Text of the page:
It’s been busy since I started, because we’ve had completely new anti-money laundering regulations to implement and a clear theme of greater regulatory focus. Another topic that keeps me very busy just now is the General Data Protection Regulation (GDPR), and I’m sure others are having the same challenges trying to get to grips with compliance. I have a little poster above my desk which says “Keep calm and prepare for the GDPR”! I think this volume and complexity of change is making risk and compliance roles in law firms a growth area.
What is your most unusual/amusing work experience?
I think charity events at work have tended to provide the most amusement – it is amazing what you can get people to do for a good cause! For example, I once went to a normal work meeting in RBS, expecting a rather dull debate about an ongoing project, only to find one attendee dressed as Batman and another as Robin. It turned out they had a charity event in their team that day so everyone was dressed as superheroes. I also recall merrily bouncing past RBS reception on a spacehopper one day, as part of a charity race. Who ever said banking was boring?!
What’s your career advice for young lawyers?
Take opportunities and be open to trying new things – your path may take you in a different direction to the one you originally planned, but that’s okay. You might not have as clear a promotion path in-house as you would expect in private practice, as structures can be quite flat, so find ways to advance within a role – mentor someone as a precursor to managing, take on more responsibility, build your profile or do something to help the team.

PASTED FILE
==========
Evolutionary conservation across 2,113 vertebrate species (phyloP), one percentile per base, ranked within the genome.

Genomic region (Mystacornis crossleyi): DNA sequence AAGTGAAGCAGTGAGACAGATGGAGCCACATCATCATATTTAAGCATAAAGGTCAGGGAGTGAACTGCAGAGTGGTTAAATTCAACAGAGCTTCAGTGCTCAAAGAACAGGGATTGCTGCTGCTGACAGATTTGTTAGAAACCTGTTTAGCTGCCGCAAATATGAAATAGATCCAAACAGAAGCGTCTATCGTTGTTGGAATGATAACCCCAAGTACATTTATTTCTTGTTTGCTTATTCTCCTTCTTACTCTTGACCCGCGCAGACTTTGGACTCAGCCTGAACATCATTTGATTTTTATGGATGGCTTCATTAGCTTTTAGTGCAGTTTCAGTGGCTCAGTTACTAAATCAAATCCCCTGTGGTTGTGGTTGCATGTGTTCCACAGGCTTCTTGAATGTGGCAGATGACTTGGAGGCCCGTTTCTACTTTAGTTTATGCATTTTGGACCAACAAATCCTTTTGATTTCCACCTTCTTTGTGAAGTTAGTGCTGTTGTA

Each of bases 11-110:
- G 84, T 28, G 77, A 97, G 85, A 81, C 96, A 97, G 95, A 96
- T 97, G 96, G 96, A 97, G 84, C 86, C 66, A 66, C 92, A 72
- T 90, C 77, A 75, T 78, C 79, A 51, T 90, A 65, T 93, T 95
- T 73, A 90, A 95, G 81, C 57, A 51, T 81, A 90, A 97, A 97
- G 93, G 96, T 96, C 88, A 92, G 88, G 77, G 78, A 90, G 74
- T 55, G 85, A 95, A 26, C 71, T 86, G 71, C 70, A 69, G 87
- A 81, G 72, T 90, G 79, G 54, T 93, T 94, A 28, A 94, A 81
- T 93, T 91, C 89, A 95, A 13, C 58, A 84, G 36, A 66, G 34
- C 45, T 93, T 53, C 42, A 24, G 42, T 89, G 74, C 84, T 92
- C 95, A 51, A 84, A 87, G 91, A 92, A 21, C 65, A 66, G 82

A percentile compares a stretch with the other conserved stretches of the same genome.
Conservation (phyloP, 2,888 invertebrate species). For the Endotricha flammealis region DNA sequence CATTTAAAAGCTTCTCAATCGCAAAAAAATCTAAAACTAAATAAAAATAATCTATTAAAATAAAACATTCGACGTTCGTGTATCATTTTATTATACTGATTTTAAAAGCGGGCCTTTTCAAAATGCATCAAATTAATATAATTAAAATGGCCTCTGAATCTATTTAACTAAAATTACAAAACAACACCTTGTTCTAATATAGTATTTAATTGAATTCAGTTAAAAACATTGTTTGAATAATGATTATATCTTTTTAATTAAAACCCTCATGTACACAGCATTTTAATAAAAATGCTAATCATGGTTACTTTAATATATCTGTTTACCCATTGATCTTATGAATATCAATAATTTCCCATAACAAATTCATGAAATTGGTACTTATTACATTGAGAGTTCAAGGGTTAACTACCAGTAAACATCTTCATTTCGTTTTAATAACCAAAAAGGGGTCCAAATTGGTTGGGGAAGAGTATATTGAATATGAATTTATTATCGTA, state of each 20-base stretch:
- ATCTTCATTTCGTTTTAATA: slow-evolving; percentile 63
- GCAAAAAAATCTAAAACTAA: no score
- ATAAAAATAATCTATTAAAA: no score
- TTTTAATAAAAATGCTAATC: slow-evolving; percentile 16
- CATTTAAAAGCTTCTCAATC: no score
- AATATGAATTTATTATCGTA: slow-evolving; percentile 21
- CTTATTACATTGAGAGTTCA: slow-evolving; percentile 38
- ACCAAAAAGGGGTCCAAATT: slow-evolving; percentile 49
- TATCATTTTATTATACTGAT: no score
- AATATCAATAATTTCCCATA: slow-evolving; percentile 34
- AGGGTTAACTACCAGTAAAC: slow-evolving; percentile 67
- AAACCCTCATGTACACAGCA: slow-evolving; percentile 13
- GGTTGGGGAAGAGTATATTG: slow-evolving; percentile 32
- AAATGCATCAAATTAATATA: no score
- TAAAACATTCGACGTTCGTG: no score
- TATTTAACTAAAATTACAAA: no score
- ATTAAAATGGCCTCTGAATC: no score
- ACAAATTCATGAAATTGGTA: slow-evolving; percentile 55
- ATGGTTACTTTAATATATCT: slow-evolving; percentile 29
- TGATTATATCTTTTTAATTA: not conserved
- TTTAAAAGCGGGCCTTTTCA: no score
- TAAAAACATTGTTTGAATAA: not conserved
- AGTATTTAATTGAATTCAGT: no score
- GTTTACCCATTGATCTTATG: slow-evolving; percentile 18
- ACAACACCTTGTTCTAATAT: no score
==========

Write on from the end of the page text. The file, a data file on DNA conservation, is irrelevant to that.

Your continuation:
I’m hoping to become a trainee CPD mentor via the Society later this year. Secondments are a great way to build experience and also to “try before you buy”. If you’re a trainee in private practice, try to do a placement in-house. If working in an in-house legal team, try to get a secondment to one of the business teams that is a key “client”. It’s the best way to put yourself in the client’s shoes and really understand what they need from you and how to deliver that. And if you do well it may lead to other opportunities.
Also, build your profile, network, skills and experience in other ways by volunteering your extra time, maybe to a Society committee, becoming a non-executive director of a charity (check out www.goodmoves.org.uk), or using LinkedIn and Twitter to your advantage.
How do you see the in-house/external legal relationship changing?
I think we’ll see a significant shift in the balance of the profession working in private practice and in-house. Growth is happening and there’s a particular trend of small companies deciding to appoint their first in-house solicitor rather than outsourcing everything. These lone lawyers need support and tailored services from the Society and from private practice.
I also think that accelerating legal technology will massively impact the future for both in-house and private practice. The possibilities are exciting and they need to be grasped. For instance, as a client I would love to see an online portal where I can view my key documents and progress of my transaction, and get text updates instead of letters.
In-house and private practice lawyers working better together, including collaborating on innovation projects, should benefit both arms of the profession.
How have you seen the profession develop in terms of diversity since you qualified?